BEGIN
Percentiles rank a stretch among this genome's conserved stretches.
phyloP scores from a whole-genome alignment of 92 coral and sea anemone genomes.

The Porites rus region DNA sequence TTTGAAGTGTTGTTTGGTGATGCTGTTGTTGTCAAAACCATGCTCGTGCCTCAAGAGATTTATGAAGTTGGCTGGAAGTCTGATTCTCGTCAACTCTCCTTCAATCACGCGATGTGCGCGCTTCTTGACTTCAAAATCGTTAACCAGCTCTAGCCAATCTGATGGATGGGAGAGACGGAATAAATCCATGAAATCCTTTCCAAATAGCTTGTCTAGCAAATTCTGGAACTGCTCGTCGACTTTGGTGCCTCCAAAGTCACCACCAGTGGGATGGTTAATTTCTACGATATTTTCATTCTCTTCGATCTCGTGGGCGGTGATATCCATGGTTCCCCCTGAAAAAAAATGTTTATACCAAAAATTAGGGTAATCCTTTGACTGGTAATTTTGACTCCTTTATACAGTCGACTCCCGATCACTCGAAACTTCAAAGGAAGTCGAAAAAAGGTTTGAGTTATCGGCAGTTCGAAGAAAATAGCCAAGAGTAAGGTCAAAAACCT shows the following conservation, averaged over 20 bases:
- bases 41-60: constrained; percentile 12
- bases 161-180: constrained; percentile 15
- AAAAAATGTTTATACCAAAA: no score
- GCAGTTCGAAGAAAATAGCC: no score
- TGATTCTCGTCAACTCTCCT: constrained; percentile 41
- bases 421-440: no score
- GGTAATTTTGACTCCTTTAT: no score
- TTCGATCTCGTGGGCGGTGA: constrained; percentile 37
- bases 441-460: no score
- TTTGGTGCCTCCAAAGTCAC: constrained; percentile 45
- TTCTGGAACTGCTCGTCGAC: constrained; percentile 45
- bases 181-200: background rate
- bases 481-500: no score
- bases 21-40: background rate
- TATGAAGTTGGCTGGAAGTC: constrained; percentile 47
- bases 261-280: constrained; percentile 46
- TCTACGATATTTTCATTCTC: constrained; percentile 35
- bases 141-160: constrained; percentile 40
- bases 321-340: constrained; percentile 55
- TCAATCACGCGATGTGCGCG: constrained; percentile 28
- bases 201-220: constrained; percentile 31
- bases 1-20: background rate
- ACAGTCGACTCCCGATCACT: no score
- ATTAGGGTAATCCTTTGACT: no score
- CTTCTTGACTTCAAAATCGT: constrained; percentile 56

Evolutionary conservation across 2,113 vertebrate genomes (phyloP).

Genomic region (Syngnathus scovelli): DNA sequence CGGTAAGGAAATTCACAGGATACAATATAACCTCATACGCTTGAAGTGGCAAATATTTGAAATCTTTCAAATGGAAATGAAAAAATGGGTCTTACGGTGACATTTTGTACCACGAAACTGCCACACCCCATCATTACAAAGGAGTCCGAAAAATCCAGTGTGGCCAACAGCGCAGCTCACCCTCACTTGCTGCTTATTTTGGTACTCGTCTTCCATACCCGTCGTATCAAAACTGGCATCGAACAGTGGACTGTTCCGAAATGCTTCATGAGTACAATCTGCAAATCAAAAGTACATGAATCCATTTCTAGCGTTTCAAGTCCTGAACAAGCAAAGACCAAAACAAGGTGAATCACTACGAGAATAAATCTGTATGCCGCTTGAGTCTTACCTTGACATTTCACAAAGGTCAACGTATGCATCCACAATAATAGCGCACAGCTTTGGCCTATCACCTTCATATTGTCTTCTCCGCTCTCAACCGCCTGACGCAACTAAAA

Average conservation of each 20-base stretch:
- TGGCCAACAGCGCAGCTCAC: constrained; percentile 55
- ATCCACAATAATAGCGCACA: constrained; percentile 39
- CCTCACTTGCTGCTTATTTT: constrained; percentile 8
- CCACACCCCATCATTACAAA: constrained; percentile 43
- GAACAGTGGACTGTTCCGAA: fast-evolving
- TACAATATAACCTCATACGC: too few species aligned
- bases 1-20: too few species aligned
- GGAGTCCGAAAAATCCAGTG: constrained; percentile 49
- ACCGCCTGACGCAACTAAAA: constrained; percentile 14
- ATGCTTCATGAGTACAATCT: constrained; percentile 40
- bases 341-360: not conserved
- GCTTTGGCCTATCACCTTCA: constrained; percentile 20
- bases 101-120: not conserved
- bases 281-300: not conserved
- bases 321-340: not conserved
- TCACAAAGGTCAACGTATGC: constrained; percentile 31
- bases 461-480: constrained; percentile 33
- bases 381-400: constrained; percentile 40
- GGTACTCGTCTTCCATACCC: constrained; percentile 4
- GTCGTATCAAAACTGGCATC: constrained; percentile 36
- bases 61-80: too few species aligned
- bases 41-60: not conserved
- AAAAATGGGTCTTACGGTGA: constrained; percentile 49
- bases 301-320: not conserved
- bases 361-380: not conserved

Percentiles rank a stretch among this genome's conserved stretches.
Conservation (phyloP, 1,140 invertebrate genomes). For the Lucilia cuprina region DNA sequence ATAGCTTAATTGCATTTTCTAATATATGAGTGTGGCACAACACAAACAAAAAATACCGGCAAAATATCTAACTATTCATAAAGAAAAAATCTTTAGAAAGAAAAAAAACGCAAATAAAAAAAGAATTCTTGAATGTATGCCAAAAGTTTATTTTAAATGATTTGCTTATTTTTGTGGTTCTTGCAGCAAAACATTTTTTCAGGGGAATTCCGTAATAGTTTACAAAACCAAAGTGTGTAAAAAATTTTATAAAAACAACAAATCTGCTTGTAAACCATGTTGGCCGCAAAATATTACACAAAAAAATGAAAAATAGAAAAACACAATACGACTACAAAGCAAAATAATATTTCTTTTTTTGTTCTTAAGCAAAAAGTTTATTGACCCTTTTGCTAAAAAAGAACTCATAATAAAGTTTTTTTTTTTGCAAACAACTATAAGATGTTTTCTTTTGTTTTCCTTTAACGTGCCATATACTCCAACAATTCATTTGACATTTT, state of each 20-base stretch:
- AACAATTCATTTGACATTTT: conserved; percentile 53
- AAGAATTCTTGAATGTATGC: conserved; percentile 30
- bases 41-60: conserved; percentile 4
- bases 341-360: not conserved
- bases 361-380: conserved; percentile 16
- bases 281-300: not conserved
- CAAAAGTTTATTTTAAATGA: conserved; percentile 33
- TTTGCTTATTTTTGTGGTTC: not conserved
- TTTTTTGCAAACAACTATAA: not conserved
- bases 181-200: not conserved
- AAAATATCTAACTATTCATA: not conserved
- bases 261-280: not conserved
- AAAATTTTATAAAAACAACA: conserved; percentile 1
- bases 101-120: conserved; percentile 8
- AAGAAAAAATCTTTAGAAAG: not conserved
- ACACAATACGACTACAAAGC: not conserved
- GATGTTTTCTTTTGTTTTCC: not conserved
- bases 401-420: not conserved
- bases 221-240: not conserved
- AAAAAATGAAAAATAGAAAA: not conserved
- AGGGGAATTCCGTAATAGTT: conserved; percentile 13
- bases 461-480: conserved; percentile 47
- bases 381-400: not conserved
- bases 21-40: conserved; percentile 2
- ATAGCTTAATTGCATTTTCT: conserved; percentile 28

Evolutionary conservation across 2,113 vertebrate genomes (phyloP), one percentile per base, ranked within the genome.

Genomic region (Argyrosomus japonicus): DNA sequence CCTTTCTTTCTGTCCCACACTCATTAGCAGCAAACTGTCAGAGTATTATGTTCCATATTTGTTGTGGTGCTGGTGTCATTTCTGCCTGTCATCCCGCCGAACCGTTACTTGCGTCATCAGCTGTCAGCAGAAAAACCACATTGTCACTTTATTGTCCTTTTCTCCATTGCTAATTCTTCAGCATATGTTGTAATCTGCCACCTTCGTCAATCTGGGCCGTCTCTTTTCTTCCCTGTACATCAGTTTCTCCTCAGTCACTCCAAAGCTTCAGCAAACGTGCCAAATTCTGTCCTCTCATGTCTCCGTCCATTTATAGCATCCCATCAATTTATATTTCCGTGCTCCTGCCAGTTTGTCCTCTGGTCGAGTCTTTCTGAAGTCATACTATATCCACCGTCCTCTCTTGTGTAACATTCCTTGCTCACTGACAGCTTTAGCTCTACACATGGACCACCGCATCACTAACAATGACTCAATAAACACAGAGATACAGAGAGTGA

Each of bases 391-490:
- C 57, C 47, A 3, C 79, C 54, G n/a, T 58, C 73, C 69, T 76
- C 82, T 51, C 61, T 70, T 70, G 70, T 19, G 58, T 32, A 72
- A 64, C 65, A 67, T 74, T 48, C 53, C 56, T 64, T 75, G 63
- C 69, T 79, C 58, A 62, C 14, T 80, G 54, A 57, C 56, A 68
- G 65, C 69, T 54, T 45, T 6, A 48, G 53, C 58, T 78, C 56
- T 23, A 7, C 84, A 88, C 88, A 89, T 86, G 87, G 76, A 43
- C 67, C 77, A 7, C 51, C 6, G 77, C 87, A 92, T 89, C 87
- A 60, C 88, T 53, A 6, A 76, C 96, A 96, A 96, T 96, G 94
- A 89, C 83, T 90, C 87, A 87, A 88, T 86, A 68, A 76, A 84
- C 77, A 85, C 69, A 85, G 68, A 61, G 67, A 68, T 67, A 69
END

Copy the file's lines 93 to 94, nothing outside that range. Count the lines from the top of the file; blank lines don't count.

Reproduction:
- C 67, C 77, A 7, C 51, C 6, G 77, C 87, A 92, T 89, C 87
- A 60, C 88, T 53, A 6, A 76, C 96, A 96, A 96, T 96, G 94